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This content is taken from the Maudsley Learning & The Tavistock and Portman NHS Foundation Trust's online course, COVID-19: Psychological Impact, Wellbeing and Mental Health. Join the course to learn more.

How might COVID-19 affect other workers?

In this step, we’ll hear from Susan, our last personal story. We’ll explore some of the factors affecting her, and hear from Dr. Robyn Vesey about changes to working life.

Susan’s story

This is an additional video, hosted on YouTube.

Download Transcript of Susan’s Story (right click or tap/hold and open in new tab)

Thank you for listening to Susan’s story. There are many points to address, so we’ll focus on two main categories - changes to working life, and interpersonal dynamics at work.

Changes to our working lives

Susan shows signs of stress in her video. She appeared frustrated or fed up with certain things, said that she had more ups and downs than usual, and was worrying about herself and her mother.

She talked about isolation due to remote working, including missing people, not feeling connected, and feeling sceptical of digital solutions.

Susan highlighted that her usual routines and coping strategies for her well-being were disrupted. This included the “structure” of her life, work-based routines such as going to the gym and socialising, and well-being basics such as exercise and sleep.

She mentioned that her work-life balance was affected. Online quizzes and meetings weren’t a good replacement and she seemed less able to disconnect from work. Casual interactions at work may be welcome interruptions that help us to momentarily disconnect from work and maintain a balance. More positively, Susan did suggest that she enjoyed not commuting!

For other people, another factor here may be working from home with partners and children. Managing both family and caregiving relationships, and even homeschooling, while trying to adjust to new working patterns is a lot to take on.

Another issue not bothering Susan was autonomy or control over her role, which we know can have a big impact on workplace well-being. She may feel in control of her role as she is senior, or because her role hasn’t been affected.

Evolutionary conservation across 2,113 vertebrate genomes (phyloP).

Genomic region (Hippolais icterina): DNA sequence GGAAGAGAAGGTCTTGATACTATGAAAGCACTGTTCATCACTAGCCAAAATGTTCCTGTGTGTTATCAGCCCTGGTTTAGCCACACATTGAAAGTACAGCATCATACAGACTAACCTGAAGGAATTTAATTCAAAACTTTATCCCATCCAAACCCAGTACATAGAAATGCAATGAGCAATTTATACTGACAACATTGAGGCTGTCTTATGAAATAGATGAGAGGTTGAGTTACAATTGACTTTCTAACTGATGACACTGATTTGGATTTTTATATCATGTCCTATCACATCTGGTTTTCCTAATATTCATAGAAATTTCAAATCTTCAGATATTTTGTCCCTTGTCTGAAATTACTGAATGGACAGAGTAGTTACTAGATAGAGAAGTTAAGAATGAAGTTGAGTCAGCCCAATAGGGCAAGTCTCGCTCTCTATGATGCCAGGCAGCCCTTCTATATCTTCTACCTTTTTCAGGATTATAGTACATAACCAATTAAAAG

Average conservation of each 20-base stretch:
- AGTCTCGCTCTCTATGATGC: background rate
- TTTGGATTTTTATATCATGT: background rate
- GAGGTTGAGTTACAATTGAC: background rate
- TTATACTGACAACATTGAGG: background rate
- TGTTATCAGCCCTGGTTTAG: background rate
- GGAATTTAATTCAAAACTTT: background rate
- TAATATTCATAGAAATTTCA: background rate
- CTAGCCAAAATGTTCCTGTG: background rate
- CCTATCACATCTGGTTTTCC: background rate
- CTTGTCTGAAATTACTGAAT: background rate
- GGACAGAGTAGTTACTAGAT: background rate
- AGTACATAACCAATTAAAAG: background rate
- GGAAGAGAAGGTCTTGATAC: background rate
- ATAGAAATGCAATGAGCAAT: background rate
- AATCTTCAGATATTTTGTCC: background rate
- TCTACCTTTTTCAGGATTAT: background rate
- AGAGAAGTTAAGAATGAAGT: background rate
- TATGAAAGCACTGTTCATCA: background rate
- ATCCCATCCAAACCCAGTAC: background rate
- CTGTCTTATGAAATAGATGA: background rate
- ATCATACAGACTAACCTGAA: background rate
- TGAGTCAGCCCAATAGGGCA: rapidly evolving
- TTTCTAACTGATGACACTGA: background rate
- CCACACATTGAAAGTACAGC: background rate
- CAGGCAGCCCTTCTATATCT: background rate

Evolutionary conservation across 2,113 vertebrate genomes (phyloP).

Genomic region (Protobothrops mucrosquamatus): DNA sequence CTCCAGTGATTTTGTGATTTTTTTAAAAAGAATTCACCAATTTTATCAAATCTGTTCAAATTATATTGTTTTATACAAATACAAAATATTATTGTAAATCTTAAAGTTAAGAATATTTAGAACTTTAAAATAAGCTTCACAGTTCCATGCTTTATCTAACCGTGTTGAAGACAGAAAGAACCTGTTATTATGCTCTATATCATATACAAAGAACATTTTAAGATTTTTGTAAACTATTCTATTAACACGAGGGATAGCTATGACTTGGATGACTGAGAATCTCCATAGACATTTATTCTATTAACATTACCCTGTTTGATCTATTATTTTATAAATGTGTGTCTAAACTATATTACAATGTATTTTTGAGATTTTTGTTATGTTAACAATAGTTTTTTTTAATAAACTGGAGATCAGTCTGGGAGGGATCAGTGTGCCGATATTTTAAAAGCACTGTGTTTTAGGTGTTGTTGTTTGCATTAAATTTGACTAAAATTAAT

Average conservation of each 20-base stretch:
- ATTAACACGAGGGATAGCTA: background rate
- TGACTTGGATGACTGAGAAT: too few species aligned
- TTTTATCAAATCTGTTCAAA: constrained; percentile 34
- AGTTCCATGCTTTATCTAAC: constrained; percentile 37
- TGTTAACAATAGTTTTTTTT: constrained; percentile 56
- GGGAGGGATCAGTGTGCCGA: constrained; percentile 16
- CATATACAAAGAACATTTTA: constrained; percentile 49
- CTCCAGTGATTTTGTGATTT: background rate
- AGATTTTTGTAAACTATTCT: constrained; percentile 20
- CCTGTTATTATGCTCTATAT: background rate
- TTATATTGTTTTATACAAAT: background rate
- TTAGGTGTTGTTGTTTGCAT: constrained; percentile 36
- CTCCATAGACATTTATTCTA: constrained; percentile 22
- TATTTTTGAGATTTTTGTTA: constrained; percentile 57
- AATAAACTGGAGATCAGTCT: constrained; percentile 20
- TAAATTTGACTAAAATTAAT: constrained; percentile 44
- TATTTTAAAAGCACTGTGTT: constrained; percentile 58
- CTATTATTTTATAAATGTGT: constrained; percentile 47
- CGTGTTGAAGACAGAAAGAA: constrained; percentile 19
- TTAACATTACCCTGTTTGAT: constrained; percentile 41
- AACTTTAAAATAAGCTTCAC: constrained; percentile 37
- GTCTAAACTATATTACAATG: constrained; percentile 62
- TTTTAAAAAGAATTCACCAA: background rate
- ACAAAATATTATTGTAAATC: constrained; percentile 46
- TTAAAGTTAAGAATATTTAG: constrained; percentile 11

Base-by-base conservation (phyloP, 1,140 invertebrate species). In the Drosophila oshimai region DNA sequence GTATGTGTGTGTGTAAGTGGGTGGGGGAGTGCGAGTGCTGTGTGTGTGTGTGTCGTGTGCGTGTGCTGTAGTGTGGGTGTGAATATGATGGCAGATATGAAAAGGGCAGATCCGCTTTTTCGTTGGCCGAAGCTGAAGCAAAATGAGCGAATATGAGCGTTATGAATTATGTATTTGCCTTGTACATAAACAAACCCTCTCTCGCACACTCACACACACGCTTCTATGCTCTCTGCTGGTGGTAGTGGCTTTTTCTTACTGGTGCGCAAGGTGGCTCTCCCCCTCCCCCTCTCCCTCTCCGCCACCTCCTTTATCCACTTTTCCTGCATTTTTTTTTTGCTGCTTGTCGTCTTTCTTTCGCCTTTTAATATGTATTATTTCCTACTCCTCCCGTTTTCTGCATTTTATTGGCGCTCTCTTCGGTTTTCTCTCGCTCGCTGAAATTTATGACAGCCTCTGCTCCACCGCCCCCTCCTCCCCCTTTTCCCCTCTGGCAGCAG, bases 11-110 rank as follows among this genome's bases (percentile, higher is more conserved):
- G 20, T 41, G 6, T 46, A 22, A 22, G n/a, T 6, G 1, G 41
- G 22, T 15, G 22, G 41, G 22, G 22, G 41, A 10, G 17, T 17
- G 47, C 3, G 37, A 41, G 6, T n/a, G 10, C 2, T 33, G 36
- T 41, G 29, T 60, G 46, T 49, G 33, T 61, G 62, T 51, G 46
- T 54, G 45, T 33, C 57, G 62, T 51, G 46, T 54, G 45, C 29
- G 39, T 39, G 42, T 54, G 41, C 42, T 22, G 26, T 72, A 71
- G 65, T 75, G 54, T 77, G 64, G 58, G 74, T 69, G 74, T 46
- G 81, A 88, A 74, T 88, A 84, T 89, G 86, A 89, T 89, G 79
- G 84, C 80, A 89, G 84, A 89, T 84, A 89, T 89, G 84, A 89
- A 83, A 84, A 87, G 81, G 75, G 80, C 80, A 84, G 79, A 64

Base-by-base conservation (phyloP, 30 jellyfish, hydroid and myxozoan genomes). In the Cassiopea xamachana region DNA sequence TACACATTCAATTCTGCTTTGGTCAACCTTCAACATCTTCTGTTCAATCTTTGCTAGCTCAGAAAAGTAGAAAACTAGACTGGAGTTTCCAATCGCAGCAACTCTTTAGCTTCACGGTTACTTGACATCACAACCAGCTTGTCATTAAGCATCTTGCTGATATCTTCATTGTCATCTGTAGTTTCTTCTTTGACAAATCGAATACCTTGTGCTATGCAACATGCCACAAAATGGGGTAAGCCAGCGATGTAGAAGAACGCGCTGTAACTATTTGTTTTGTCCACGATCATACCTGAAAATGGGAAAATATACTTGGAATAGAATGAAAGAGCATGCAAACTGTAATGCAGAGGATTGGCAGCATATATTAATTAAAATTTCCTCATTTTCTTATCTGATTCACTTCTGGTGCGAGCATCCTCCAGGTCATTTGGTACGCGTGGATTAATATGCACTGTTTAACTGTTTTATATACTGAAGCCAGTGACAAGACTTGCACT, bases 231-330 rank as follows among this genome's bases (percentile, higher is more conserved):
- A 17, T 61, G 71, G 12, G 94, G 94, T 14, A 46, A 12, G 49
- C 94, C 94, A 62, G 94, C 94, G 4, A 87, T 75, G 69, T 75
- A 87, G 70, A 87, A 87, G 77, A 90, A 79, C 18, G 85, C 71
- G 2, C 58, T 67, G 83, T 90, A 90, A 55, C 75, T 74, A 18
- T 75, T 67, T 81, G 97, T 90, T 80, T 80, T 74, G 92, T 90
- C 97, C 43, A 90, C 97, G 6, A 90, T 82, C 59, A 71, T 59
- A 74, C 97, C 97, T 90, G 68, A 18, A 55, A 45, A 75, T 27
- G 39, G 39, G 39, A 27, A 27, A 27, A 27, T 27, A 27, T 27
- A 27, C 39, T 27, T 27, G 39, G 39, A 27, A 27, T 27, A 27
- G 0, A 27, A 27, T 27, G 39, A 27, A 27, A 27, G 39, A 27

However, she did reference things affecting others, such as not being able to work, or redundancy.

Pause for thought

Take a minute to think about whether you have been affected by similar things. How about your loved ones or colleagues?

In this next video Dr. Robyn Vesey, Organisational Consultant at the Tavistock & Portman NHS Foundation Trust talks about some of the issues highlighted by Susan.

This is an additional video, hosted on YouTube.

Download Transcript of Robin Vasey 1 (right click or tap/hold and open in new tab)

From Susan’s experience and Robyn’s expertise we can highlight some key considerations:

  • Everyone can be affected differently – did you notice that Robyn suggested something that Susan dismissed as unhelpful? Virtual coffee rooms, quizzes, and connecting with colleagues. This reminds us that different people in different circumstances find different things helpful.

  • Well-being can be affected by both practical and psychological factors – while structure, routines, exercise, and sleep can feel very practical, these are complemented by psychological factors such as adapting to change, motivation, and interpersonal dynamics.

For example, why does seeing people in person feel different from seeing people online?

  • Well-being at work isn’t just dependent on an individual’s actions – all our lives and well-being are affected by work, our team, and wider organisation. More on this in subsequent steps!

The next step focuses more on a particular interpersonal dynamic. Before you move on, please share your experiences of challenges (and positives!) at work during COVID-19.

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This article is from the free online course:

COVID-19: Psychological Impact, Wellbeing and Mental Health

Maudsley Learning